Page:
There’s a lot to be said for the magic of the modern age. At the touch of a button everything I say or do can be transmitted across the world to an audiences of tens. And “cloud” storage has created an impressive array of possibilities for people or small businesses who want to access all sort of information at any point in time, anywhere. Although as Louis CK [link] likes to point out, “Cloud” is a euphemism for “big building with no windows and lots of security guards posted outside”. The amount of personal data we willing beam off into space and entrust into the hands of faceless corporate giants is insane. If I had to write down on paper all the things I send to Apple and Google on a daily basis I’d have some *serious* reservations. If I ever got movie amnesia I’m pretty sure Apple, Google and Facebook could tell me exactly who I am, in harrowing detail. Then again I like being able to share my data with friends and family. And have things like photos and documents backed up seems like the commonest of common sense in this digital age. So what is a boy to do? Enter Transporter.
The Transporter is an off-cloud social storage drive for privacy sharing, accessing and protecting one’s files. There are already a host of drives that enable shared storage – QNAP for example do an amazingly comprehensive NAS. But the Transport is built with regular people in mind, with usage more in line with day to day social sharing – not just the needs of a small business’s IT department.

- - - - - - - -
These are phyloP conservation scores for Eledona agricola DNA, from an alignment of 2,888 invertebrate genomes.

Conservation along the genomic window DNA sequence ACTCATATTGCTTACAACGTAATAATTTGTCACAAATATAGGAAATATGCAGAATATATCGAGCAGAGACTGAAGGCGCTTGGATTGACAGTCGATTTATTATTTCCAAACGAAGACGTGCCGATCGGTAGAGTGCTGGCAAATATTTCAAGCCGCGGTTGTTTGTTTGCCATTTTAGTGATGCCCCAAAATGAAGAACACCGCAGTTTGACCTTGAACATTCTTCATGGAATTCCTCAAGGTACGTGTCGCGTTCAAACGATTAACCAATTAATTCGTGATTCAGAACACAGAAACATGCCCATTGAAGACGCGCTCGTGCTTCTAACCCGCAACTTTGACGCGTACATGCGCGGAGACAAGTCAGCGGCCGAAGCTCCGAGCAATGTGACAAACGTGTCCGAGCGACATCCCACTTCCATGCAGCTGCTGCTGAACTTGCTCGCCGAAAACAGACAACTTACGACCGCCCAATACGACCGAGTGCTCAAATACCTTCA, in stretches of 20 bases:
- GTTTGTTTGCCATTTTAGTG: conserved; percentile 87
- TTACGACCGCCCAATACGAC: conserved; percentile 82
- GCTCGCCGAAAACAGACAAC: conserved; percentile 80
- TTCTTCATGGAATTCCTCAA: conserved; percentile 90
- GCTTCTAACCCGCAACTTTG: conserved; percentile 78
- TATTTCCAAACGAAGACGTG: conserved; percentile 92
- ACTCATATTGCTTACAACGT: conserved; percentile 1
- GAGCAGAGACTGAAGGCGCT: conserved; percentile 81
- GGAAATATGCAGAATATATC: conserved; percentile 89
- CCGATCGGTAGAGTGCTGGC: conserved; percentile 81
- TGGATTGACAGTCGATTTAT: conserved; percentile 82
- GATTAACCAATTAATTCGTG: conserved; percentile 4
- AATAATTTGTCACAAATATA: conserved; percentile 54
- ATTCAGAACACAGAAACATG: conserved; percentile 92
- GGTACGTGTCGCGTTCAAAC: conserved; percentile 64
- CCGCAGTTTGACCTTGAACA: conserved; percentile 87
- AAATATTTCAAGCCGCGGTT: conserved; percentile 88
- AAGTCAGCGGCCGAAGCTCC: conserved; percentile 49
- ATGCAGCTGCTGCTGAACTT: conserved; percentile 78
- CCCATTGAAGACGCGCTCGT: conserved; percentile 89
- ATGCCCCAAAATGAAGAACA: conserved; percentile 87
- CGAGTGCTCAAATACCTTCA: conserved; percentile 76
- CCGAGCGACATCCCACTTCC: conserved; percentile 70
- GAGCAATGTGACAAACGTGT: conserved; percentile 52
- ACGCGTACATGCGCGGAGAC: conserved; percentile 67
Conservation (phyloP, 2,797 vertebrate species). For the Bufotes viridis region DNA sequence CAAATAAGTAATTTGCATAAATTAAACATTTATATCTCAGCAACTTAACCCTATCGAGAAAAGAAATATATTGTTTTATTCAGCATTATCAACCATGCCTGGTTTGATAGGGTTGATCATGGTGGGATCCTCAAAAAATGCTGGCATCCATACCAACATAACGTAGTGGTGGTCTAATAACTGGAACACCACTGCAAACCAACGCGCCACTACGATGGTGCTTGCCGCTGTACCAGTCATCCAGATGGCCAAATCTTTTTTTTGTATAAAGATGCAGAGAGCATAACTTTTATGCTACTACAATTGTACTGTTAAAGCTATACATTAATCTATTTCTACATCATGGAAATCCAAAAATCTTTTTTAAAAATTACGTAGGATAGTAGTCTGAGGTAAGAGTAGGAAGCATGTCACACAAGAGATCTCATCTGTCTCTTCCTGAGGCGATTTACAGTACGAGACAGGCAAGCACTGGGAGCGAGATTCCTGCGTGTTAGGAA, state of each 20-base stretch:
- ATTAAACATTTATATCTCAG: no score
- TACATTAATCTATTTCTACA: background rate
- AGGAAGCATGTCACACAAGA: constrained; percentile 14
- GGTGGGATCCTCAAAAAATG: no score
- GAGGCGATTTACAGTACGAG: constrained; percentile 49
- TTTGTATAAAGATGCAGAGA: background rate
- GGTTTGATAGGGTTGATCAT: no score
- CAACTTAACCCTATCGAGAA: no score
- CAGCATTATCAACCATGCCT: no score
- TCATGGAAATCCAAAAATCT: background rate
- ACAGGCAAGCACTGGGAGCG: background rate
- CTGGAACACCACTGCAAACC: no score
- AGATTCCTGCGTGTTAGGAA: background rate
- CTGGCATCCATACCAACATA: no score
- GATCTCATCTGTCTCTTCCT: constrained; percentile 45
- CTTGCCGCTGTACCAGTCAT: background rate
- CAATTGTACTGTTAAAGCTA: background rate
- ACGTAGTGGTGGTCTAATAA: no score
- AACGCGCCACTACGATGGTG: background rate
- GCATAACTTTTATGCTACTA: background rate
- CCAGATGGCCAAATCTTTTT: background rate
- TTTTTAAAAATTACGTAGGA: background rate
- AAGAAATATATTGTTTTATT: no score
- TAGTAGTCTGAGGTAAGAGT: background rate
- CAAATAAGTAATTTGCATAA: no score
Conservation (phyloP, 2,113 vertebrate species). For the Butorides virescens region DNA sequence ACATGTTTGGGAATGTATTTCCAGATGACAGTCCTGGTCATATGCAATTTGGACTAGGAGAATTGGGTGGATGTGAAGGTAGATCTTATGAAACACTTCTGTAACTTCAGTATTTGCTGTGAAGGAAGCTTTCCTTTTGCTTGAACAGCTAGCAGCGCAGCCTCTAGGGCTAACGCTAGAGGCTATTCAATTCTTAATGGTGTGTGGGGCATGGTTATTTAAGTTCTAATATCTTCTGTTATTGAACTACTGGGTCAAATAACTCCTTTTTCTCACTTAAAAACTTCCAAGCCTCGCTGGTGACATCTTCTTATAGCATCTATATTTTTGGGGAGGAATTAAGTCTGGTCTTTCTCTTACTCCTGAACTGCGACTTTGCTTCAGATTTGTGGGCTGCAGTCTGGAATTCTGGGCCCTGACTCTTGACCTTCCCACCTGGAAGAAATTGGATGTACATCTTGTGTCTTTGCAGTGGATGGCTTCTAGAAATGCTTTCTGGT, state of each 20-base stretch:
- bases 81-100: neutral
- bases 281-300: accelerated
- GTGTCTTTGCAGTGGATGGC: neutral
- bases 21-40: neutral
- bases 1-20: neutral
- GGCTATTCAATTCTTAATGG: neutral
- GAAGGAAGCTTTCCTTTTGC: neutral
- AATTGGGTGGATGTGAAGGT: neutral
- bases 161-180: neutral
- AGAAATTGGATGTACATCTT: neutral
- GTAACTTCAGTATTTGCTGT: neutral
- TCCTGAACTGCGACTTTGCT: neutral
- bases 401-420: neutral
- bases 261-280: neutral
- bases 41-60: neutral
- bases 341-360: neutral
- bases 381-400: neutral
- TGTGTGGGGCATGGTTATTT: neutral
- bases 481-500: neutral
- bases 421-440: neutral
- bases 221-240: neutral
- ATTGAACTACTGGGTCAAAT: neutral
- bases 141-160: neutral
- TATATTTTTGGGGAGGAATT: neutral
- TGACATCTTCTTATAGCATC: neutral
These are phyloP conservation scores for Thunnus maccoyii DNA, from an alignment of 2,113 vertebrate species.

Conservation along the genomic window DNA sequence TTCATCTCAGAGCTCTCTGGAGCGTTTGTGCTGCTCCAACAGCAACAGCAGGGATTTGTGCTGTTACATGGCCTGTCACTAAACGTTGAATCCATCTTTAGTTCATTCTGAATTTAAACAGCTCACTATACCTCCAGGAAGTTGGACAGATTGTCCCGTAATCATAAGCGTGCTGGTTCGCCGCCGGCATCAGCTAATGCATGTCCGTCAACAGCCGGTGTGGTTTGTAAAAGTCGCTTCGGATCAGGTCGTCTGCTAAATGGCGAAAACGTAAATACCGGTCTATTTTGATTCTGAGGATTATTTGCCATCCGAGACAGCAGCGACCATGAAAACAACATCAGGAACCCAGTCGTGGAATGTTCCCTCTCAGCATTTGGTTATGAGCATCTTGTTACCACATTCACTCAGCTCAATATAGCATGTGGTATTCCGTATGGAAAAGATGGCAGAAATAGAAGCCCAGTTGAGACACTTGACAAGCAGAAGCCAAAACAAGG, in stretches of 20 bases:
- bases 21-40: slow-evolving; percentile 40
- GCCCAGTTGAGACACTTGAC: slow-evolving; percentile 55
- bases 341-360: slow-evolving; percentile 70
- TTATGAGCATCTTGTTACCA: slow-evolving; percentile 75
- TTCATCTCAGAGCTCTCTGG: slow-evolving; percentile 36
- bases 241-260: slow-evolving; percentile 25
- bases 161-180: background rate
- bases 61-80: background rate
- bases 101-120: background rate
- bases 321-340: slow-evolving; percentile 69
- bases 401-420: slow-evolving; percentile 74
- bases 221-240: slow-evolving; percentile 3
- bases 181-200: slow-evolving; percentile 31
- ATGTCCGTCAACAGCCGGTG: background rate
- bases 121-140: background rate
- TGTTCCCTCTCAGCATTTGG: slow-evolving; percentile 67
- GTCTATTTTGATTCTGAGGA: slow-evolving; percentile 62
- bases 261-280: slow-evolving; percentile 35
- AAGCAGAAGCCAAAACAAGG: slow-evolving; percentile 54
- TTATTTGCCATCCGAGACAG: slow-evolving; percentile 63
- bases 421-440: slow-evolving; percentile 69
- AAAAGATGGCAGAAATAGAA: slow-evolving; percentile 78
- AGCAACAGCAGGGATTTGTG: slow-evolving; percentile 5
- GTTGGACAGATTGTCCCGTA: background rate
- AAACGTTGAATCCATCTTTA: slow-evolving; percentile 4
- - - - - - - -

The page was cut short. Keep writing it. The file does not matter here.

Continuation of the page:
The key feature of Transport is that you own and control all the data that is stored on the device – making it your own private cloud. Users can access files across the internet and the Transport can quickly and easily make contact with other Transporter devices and users (saving many a headache). Because all the files are stored on the device and nowhere else, usage is 100% private – so you don’t have to worry about a sudden change in terms of service ala Instagram’s famous slip up.
The Transporter people also eager to point out that there are no recurring fees for the device. After you purchase a unit, you have the ability to share thousands of files with as many people as you like irregardless of size. All the magic of Dropbox with none of the restrictions. I do a lot of work with video and the ability to share huge HD files globally is a huge boon to productivity. You can also do this on a smaller scale with photos or confidential documents via connected folders. And because files aren’t in “the cloud” but secure hard drives you can circumvent regulatory prohibitions that can cause issues for certain professions.
If you’re an SME, you can also create secure Iron Mountain-style offsite backups by buying another Transporter, storing it in a secondary location and voila – changes on one device are automatically reflected on another. You can even hide and encrypt data on the remote backup.
Intrigued? Find out more at Connected Data. The Transporter w/ 2TB Drive is $399 with UK pricing expected later in the year.